This text endeavours to provide readers with a more complete understanding of the purposes and scope of this judicially created Charter remedy. It also brings tobreaders’ attention the various relevant factors that influenced the developmentbof this new remedy. Most importantly, the book examines in detail the newbanalytical framework set out by the Supreme Court of Canada in Vancouver (City) v Ward in 2010.
Using a database of just over 100 cases covering a span of more than thirty years, the author chronicles the evolution of Charter damages through the decisions of provincial and federal trial and appeal courts. Cases involving Charter damages are statistically assessed in terms of success rates, reasons for rejection of claims, award amounts, types of damages awarded, Charter sections involved, and recurring problems.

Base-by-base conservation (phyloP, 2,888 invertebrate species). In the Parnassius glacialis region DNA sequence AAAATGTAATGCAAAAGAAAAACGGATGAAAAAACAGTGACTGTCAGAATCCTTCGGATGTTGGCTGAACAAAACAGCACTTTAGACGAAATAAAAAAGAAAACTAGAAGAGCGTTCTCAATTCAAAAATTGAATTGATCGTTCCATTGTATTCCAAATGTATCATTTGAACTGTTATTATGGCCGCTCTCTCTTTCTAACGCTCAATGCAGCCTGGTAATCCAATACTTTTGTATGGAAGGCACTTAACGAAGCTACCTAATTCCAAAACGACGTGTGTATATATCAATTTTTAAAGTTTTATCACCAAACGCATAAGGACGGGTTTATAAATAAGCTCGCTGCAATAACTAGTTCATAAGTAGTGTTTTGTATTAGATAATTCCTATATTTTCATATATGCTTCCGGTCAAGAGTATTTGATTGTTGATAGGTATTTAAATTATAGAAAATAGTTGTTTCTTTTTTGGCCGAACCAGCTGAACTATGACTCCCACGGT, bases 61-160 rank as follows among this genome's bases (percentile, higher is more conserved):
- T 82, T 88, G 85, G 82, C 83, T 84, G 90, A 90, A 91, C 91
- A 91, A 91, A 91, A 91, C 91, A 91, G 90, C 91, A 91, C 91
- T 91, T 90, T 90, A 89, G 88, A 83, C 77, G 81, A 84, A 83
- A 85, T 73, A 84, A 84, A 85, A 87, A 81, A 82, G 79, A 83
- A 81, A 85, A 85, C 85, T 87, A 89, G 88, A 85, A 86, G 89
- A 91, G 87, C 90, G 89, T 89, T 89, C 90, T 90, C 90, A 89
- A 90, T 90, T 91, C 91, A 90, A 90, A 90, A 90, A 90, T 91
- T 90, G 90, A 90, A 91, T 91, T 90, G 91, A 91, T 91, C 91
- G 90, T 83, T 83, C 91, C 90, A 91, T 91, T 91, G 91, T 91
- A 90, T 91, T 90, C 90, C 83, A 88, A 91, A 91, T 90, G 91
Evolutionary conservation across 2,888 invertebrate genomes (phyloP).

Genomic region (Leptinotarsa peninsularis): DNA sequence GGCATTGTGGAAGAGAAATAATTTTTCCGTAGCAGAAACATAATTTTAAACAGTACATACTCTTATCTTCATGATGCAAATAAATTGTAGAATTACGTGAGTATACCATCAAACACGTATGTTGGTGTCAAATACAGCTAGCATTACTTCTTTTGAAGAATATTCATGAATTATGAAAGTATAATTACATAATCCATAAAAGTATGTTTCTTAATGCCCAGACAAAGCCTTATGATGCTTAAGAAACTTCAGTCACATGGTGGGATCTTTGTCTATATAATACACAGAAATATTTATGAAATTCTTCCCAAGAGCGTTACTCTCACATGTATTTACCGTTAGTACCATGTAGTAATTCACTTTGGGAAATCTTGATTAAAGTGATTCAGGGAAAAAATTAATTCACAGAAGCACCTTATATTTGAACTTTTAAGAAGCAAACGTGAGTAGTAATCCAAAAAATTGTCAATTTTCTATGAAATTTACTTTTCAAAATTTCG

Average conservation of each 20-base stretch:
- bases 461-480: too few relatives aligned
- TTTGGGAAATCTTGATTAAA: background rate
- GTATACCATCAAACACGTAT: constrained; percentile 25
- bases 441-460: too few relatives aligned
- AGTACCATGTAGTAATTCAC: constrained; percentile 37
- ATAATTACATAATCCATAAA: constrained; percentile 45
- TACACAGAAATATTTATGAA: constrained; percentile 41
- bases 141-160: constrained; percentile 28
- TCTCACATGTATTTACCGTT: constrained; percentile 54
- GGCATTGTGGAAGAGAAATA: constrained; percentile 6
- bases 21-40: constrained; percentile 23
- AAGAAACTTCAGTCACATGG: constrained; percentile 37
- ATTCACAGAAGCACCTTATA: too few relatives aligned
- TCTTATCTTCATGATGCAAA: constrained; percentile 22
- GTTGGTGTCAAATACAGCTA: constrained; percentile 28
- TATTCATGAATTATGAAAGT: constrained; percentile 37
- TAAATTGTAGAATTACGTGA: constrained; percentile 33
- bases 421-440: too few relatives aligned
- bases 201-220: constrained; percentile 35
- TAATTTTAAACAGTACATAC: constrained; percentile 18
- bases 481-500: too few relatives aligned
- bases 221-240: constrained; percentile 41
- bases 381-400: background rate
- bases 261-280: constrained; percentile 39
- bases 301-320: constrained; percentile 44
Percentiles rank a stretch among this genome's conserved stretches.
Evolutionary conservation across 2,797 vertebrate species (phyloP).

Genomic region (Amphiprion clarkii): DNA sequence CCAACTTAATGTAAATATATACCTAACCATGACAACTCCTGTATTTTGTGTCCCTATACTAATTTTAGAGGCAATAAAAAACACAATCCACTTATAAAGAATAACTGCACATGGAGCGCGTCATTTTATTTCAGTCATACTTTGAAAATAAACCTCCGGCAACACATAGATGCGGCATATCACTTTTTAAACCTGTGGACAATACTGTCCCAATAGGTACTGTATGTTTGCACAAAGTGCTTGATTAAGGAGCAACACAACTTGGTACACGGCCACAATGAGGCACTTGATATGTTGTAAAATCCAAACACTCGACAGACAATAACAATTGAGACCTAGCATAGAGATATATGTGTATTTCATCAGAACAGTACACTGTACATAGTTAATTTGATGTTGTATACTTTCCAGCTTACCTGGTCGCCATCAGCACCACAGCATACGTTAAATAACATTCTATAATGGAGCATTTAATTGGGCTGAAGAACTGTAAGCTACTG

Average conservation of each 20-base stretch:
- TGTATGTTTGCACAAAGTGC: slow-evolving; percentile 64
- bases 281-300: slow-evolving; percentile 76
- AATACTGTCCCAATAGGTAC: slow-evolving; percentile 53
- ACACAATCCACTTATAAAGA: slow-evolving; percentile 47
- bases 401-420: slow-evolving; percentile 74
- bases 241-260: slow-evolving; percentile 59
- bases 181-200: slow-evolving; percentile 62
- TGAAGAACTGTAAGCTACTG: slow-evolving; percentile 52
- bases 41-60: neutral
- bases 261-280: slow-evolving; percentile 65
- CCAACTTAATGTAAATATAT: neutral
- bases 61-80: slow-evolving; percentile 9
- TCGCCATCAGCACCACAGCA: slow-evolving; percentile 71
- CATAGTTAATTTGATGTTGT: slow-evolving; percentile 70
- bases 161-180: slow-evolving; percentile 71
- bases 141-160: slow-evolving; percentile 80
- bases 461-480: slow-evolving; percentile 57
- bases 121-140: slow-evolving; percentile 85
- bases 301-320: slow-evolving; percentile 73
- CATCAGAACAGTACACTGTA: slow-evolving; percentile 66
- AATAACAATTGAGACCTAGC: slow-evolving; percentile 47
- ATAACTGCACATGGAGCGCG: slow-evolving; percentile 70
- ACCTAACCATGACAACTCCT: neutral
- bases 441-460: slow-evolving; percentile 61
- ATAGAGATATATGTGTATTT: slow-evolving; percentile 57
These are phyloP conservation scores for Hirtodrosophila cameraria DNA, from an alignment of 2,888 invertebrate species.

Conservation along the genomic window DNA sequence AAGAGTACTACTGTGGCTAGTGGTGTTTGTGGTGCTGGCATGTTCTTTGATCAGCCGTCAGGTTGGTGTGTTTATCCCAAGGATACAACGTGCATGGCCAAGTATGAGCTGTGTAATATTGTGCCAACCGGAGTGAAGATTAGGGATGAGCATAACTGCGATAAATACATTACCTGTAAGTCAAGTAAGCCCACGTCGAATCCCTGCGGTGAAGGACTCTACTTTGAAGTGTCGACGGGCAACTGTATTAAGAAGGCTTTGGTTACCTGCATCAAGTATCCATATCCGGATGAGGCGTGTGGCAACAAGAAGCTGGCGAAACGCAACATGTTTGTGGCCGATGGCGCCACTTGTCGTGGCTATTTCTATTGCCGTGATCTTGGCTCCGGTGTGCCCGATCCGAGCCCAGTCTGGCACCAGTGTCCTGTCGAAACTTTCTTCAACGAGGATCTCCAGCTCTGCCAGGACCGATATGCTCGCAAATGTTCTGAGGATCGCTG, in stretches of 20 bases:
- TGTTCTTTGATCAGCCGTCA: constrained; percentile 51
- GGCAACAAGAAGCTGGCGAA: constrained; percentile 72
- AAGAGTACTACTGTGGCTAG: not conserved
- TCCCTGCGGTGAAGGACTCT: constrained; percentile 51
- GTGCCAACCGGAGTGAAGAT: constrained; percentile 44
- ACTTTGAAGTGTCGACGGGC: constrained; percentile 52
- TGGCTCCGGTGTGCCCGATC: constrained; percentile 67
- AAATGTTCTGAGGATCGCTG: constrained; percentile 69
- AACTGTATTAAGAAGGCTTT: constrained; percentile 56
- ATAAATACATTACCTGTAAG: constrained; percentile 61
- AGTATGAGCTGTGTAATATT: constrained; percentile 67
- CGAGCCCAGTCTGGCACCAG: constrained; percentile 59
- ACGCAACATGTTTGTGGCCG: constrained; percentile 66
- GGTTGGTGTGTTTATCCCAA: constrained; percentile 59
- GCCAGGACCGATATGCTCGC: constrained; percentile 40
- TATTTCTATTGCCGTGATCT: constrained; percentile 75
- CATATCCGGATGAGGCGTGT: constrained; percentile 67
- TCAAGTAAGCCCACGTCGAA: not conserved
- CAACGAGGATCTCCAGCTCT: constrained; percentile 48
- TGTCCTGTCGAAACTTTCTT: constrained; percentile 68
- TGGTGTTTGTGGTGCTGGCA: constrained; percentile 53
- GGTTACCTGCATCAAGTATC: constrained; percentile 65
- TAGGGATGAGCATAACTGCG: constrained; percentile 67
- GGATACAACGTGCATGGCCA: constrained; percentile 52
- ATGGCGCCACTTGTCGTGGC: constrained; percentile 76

The author also examines the effect of the Ward decision, and use of the new analytical framework, during the
post–Ward period of 2010 to 2015. As part of this review, the Supreme Court’s decision in Henry v British Columbia (AG), dealing with prosecutorial discretion, is analyzed in some detail. The author concludes with a contemporary assessment of the effectiveness of Charter damages as a constitutional remedy.